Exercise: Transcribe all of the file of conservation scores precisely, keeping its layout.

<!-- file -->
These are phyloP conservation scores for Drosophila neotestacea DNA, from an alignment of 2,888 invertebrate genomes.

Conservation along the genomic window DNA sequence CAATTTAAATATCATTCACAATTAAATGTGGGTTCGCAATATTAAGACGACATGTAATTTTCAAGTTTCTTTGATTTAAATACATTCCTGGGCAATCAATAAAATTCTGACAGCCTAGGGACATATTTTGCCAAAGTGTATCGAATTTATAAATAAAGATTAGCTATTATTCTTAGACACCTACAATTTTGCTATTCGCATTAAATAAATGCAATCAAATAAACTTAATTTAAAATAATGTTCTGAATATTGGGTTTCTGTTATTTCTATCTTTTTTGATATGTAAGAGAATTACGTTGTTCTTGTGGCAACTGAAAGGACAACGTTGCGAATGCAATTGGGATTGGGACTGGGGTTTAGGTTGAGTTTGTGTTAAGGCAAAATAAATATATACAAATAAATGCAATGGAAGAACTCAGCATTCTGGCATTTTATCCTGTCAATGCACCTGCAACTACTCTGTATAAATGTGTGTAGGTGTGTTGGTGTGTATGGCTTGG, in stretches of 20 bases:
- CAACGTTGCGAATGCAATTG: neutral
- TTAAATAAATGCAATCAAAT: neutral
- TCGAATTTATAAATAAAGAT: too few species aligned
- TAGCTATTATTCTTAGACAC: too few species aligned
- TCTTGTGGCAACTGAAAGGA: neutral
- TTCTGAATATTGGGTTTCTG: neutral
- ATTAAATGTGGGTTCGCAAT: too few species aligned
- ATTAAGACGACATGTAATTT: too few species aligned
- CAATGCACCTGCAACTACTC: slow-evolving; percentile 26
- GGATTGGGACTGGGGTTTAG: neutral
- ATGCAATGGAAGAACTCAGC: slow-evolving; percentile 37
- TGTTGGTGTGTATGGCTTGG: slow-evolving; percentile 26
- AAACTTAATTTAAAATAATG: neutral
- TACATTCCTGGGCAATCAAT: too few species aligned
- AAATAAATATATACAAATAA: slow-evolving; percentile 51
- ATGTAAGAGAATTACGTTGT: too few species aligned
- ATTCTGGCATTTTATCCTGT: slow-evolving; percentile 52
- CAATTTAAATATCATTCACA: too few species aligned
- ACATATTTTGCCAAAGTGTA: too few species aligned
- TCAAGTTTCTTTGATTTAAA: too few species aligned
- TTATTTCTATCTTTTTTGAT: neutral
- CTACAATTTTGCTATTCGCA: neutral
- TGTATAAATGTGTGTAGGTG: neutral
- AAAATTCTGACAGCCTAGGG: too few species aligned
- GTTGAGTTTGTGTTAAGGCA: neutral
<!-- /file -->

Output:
These are phyloP conservation scores for Drosophila neotestacea DNA, from an alignment of 2,888 invertebrate genomes.

Conservation along the genomic window DNA sequence CAATTTAAATATCATTCACAATTAAATGTGGGTTCGCAATATTAAGACGACATGTAATTTTCAAGTTTCTTTGATTTAAATACATTCCTGGGCAATCAATAAAATTCTGACAGCCTAGGGACATATTTTGCCAAAGTGTATCGAATTTATAAATAAAGATTAGCTATTATTCTTAGACACCTACAATTTTGCTATTCGCATTAAATAAATGCAATCAAATAAACTTAATTTAAAATAATGTTCTGAATATTGGGTTTCTGTTATTTCTATCTTTTTTGATATGTAAGAGAATTACGTTGTTCTTGTGGCAACTGAAAGGACAACGTTGCGAATGCAATTGGGATTGGGACTGGGGTTTAGGTTGAGTTTGTGTTAAGGCAAAATAAATATATACAAATAAATGCAATGGAAGAACTCAGCATTCTGGCATTTTATCCTGTCAATGCACCTGCAACTACTCTGTATAAATGTGTGTAGGTGTGTTGGTGTGTATGGCTTGG, in stretches of 20 bases:
- CAACGTTGCGAATGCAATTG: neutral
- TTAAATAAATGCAATCAAAT: neutral
- TCGAATTTATAAATAAAGAT: too few species aligned
- TAGCTATTATTCTTAGACAC: too few species aligned
- TCTTGTGGCAACTGAAAGGA: neutral
- TTCTGAATATTGGGTTTCTG: neutral
- ATTAAATGTGGGTTCGCAAT: too few species aligned
- ATTAAGACGACATGTAATTT: too few species aligned
- CAATGCACCTGCAACTACTC: slow-evolving; percentile 26
- GGATTGGGACTGGGGTTTAG: neutral
- ATGCAATGGAAGAACTCAGC: slow-evolving; percentile 37
- TGTTGGTGTGTATGGCTTGG: slow-evolving; percentile 26
- AAACTTAATTTAAAATAATG: neutral
- TACATTCCTGGGCAATCAAT: too few species aligned
- AAATAAATATATACAAATAA: slow-evolving; percentile 51
- ATGTAAGAGAATTACGTTGT: too few species aligned
- ATTCTGGCATTTTATCCTGT: slow-evolving; percentile 52
- CAATTTAAATATCATTCACA: too few species aligned
- ACATATTTTGCCAAAGTGTA: too few species aligned
- TCAAGTTTCTTTGATTTAAA: too few species aligned
- TTATTTCTATCTTTTTTGAT: neutral
- CTACAATTTTGCTATTCGCA: neutral
- TGTATAAATGTGTGTAGGTG: neutral
- AAAATTCTGACAGCCTAGGG: too few species aligned
- GTTGAGTTTGTGTTAAGGCA: neutral